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ELD Supplier Trimble Acquires Kuebix, Sees Big Integration Ahead

Trimble, a major supplier of electronic logging devices (ELDs), has acquired the privately held transportation management system (TMS) provider Kuebix. 

Benzinga · -

Trimble, a major supplier of electronic logging devices (ELDs), has acquired the privately held transportation management system (TMS) provider Kuebix. 

Network integration appears to be the key factor driving the acquisition. In the press release announcing the acquisition, Trimble said the deal "will enable Trimble to bring together its network of private fleet and commercial carrier customers, which collectively represent more than 1.3 million commercial trucks in North America, with Kuebix's extensive community of more than 21,000 shipping companies, creating a powerful new platform for planning, execution and freight demand-capacity matching."

One analyst contacted by FreightWaves gave a thumbs-up to the move. "I think it's very positive," Rob Wertheimer, a partner at Melius Research, said of the acquisition, adding that with its deep penetration into the ELD market, Trimble "actually sees a lot of where freight starts and finishes."

But it hasn't been able to fully exploit that, Wertheimer said. 

"What they haven't had is the ability to stick together shippers and carriers in a way that can make the whole industry more efficient," he said. "So it's a step toward making a fragmented industry that has not been digital enough more efficient."

Trimble agreed as much in its press release. "Today, shippers, carriers and intermediaries operate with fragmented TMS software," the statement said. "The Kuebix acquisition will allow Trimble to break down technology barriers, enable actionable visibility and improve collaboration by delivering a single logistics platform for all participants in the supply chain."

Dan Clark, Kuebix's founder and CEO, said something similar in the statement. "A single-platform TMS across all transportation modes will make it easier for shippers and carriers to plan their strategy, design an optimized transportation network, improve execution and more accurately manage settlements," Clark said.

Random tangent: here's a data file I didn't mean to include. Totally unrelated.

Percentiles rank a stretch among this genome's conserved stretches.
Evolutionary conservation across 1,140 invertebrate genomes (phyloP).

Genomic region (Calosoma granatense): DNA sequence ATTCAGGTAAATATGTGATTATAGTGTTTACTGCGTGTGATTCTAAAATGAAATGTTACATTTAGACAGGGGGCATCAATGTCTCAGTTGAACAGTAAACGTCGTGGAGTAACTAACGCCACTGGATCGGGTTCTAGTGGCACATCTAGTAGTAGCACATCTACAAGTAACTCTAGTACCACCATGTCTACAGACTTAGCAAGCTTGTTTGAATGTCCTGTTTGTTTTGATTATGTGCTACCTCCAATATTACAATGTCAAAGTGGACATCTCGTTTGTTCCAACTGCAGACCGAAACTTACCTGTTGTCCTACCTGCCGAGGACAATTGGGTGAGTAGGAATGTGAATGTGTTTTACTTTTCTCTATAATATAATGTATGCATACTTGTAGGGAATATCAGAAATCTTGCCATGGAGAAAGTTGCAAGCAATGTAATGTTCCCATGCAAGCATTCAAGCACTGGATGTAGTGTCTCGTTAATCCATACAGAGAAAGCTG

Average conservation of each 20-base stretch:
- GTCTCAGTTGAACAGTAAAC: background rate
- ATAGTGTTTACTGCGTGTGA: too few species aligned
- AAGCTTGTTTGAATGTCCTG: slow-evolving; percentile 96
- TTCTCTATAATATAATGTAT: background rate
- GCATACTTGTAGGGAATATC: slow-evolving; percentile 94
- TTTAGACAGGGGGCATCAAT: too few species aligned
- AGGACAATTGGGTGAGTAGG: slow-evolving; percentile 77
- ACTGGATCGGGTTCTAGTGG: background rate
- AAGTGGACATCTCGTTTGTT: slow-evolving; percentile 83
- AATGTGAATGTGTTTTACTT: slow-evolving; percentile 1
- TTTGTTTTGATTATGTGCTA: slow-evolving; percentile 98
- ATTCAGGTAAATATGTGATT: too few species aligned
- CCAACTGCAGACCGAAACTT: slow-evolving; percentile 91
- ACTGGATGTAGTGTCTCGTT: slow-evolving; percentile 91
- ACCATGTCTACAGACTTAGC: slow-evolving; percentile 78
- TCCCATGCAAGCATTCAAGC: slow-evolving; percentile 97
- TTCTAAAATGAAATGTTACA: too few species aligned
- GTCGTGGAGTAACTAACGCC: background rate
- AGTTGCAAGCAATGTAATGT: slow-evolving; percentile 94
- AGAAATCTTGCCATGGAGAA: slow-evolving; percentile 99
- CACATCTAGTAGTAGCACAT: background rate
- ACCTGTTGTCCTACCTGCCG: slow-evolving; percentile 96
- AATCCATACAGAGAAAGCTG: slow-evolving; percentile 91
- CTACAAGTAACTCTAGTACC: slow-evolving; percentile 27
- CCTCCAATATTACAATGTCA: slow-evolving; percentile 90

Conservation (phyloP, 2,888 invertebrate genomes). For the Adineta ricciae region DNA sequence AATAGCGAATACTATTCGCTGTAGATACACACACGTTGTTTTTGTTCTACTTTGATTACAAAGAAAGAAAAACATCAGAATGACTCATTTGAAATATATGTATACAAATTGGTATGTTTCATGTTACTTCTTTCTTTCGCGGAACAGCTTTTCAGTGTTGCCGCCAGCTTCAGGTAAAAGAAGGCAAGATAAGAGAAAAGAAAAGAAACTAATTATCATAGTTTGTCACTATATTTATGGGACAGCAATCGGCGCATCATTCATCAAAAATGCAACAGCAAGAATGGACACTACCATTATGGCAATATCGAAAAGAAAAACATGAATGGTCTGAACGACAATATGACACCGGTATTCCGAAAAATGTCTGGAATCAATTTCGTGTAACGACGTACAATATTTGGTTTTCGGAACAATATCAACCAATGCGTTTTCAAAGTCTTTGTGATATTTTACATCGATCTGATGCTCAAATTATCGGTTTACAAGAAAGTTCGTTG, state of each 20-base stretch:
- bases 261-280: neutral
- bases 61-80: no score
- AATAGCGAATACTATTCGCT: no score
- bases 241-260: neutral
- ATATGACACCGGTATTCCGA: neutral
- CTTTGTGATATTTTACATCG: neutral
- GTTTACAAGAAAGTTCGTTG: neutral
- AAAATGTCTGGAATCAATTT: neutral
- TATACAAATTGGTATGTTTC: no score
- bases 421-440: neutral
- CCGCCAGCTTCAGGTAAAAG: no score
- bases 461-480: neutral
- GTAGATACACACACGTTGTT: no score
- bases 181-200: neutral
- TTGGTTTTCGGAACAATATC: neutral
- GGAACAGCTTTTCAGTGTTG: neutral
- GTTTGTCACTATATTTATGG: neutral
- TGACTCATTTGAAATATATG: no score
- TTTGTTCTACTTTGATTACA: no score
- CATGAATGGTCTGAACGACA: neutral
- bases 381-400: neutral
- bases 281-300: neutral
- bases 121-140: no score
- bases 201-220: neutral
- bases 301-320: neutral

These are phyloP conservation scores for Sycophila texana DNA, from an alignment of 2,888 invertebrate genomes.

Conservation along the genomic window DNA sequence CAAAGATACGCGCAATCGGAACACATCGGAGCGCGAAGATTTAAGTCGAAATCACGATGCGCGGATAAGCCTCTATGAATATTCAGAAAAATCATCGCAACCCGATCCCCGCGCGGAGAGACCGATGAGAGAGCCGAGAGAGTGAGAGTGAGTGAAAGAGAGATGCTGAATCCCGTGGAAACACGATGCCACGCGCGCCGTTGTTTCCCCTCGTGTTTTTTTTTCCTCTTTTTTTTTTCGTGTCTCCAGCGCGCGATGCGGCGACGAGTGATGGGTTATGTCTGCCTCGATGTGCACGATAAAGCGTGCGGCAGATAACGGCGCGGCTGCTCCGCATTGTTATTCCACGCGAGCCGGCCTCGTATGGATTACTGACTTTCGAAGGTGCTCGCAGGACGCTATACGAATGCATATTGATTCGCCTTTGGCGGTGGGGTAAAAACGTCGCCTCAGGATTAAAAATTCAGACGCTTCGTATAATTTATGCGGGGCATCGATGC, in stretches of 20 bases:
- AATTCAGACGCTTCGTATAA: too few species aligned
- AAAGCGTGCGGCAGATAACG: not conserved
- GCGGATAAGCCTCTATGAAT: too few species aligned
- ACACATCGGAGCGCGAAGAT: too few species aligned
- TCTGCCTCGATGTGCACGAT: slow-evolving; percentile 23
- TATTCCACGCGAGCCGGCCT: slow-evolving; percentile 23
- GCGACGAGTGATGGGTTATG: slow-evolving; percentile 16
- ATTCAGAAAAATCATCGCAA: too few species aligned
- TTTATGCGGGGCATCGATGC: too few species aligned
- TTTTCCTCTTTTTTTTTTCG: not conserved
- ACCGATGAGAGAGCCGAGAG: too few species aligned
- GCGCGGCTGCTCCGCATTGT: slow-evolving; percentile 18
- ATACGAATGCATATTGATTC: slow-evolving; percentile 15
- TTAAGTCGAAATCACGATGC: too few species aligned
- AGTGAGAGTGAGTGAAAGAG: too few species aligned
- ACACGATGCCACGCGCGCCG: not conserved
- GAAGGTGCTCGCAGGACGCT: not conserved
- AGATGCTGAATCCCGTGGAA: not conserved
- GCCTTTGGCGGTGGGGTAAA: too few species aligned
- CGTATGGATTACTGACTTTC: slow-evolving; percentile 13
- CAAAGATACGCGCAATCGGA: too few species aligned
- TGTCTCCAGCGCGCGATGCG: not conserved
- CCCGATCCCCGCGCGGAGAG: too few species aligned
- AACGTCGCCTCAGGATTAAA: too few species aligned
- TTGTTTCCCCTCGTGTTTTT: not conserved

In an interview with FreightWaves, Trimble Senior Vice President James Langley said the acquisition of Kuebix "certainly leapfrogs us ahead" in the race to build even more integrated systems that bring together carriers, shippers and other intermediate parties in the supply chain. The challenge now will be to "start helping customers using whatever technologies they are using today to connect to the platform."

Kuebix has been focused primarily on shippers. The cloud-based infrastructure that Kuebix bought, company founder and CEO Clark said in the interview, is built to allow expansion that brings carriers and intermediaries into the platform. "Imagine a world where you're a shipper and you're online and you can access visibility to an asset in real time," he said. "I know exactly where it is, I know its availability. I know where it is going and where it needs to be. That creates efficiency for shippers, but the efficiency gains for the carrier are phenomenal."

Langley said he can imagine a deal of this magnitude could set off other consolidation. There are "dozens of startups" trying to take advantage of the data streams coming off of ELDs, he said. "By coming together, it will accelerate the decision-making process." 

Mergers and acquisitions have been an important part of Trimble's strategy, according to CFRA research analyst David Holt. And new CEO Robert Painter said in the company's third-quarter earnings call that Trimble "will responsibly use our balance sheet to pursue compelling acquisitions." Trimble had $184.6 million in cash on its balance sheet at the end of the third quarter. 

Holt wrote earlier this week that of an 18% jump in revenue in 2018, six percentage points could be attributed to acquisitions. And in the Trimble transportation sector, Holt saw a slowdown as inevitable. "We expect a pause in spending for the transportation segment as electronic logging devices enter the final stages of mandates," he said in the report. 

The price of the Kuebix acquisition was not disclosed. As of midday Thursday, the day the deal was announced, Trimble had not filed an 8-K report with the Securities & Exchange Commission on the acquisition, suggesting its size might be not be considered "material" under SEC guidelines. Kuebix is based in Massachusetts; Trimble is in California. 

The acquisition also marks the first purchase by new CEO Painter, who had been CFO since February 2016. He became CEO on Saturday.

Wertheimer said construction, which is a key business for Trimble, is the most wasteful industry in America, citing McKinsey findings. But transportation is second. "It's come a long way, but it has not come to a good place compared to the rest of the economic sectors," he said. The integration envisioned in the Kuebix acquisition by Trimble "is a major step toward it."

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